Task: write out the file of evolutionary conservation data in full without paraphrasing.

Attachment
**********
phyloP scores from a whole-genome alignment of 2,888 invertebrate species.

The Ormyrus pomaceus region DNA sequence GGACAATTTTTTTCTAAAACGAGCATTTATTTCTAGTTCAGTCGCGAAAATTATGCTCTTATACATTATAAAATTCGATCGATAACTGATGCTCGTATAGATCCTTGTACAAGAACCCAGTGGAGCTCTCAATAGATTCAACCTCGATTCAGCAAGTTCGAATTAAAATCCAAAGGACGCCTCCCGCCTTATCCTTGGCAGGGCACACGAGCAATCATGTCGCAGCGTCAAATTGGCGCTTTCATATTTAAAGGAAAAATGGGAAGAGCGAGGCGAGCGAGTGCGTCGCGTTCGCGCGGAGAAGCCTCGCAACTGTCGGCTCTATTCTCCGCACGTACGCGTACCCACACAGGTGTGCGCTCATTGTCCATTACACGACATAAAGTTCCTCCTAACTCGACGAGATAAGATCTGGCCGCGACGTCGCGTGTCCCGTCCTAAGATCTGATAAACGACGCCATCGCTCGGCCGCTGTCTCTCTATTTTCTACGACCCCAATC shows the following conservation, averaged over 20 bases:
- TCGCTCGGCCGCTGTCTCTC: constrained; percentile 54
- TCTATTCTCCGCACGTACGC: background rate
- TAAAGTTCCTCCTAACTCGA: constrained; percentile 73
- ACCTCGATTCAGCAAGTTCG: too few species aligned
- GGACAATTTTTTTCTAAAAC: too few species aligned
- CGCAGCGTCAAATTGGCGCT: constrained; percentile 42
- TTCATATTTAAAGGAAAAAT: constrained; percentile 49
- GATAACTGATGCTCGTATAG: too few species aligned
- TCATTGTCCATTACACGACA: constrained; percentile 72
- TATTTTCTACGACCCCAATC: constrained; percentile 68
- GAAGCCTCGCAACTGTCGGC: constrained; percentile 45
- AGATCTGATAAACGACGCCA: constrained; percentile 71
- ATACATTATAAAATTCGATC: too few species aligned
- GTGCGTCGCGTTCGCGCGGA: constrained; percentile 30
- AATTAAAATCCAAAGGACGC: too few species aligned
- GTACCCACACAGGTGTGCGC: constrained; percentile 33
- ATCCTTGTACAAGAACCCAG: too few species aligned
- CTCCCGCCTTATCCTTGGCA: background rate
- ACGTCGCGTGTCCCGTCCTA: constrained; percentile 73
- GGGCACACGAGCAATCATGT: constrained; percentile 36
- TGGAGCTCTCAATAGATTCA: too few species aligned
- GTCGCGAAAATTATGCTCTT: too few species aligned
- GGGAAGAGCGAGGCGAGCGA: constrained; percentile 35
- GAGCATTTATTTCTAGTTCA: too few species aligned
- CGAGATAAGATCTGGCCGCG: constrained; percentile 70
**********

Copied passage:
phyloP scores from a whole-genome alignment of 2,888 invertebrate species.

The Ormyrus pomaceus region DNA sequence GGACAATTTTTTTCTAAAACGAGCATTTATTTCTAGTTCAGTCGCGAAAATTATGCTCTTATACATTATAAAATTCGATCGATAACTGATGCTCGTATAGATCCTTGTACAAGAACCCAGTGGAGCTCTCAATAGATTCAACCTCGATTCAGCAAGTTCGAATTAAAATCCAAAGGACGCCTCCCGCCTTATCCTTGGCAGGGCACACGAGCAATCATGTCGCAGCGTCAAATTGGCGCTTTCATATTTAAAGGAAAAATGGGAAGAGCGAGGCGAGCGAGTGCGTCGCGTTCGCGCGGAGAAGCCTCGCAACTGTCGGCTCTATTCTCCGCACGTACGCGTACCCACACAGGTGTGCGCTCATTGTCCATTACACGACATAAAGTTCCTCCTAACTCGACGAGATAAGATCTGGCCGCGACGTCGCGTGTCCCGTCCTAAGATCTGATAAACGACGCCATCGCTCGGCCGCTGTCTCTCTATTTTCTACGACCCCAATC shows the following conservation, averaged over 20 bases:
- TCGCTCGGCCGCTGTCTCTC: constrained; percentile 54
- TCTATTCTCCGCACGTACGC: background rate
- TAAAGTTCCTCCTAACTCGA: constrained; percentile 73
- ACCTCGATTCAGCAAGTTCG: too few species aligned
- GGACAATTTTTTTCTAAAAC: too few species aligned
- CGCAGCGTCAAATTGGCGCT: constrained; percentile 42
- TTCATATTTAAAGGAAAAAT: constrained; percentile 49
- GATAACTGATGCTCGTATAG: too few species aligned
- TCATTGTCCATTACACGACA: constrained; percentile 72
- TATTTTCTACGACCCCAATC: constrained; percentile 68
- GAAGCCTCGCAACTGTCGGC: constrained; percentile 45
- AGATCTGATAAACGACGCCA: constrained; percentile 71
- ATACATTATAAAATTCGATC: too few species aligned
- GTGCGTCGCGTTCGCGCGGA: constrained; percentile 30
- AATTAAAATCCAAAGGACGC: too few species aligned
- GTACCCACACAGGTGTGCGC: constrained; percentile 33
- ATCCTTGTACAAGAACCCAG: too few species aligned
- CTCCCGCCTTATCCTTGGCA: background rate
- ACGTCGCGTGTCCCGTCCTA: constrained; percentile 73
- GGGCACACGAGCAATCATGT: constrained; percentile 36
- TGGAGCTCTCAATAGATTCA: too few species aligned
- GTCGCGAAAATTATGCTCTT: too few species aligned
- GGGAAGAGCGAGGCGAGCGA: constrained; percentile 35
- GAGCATTTATTTCTAGTTCA: too few species aligned
- CGAGATAAGATCTGGCCGCG: constrained; percentile 70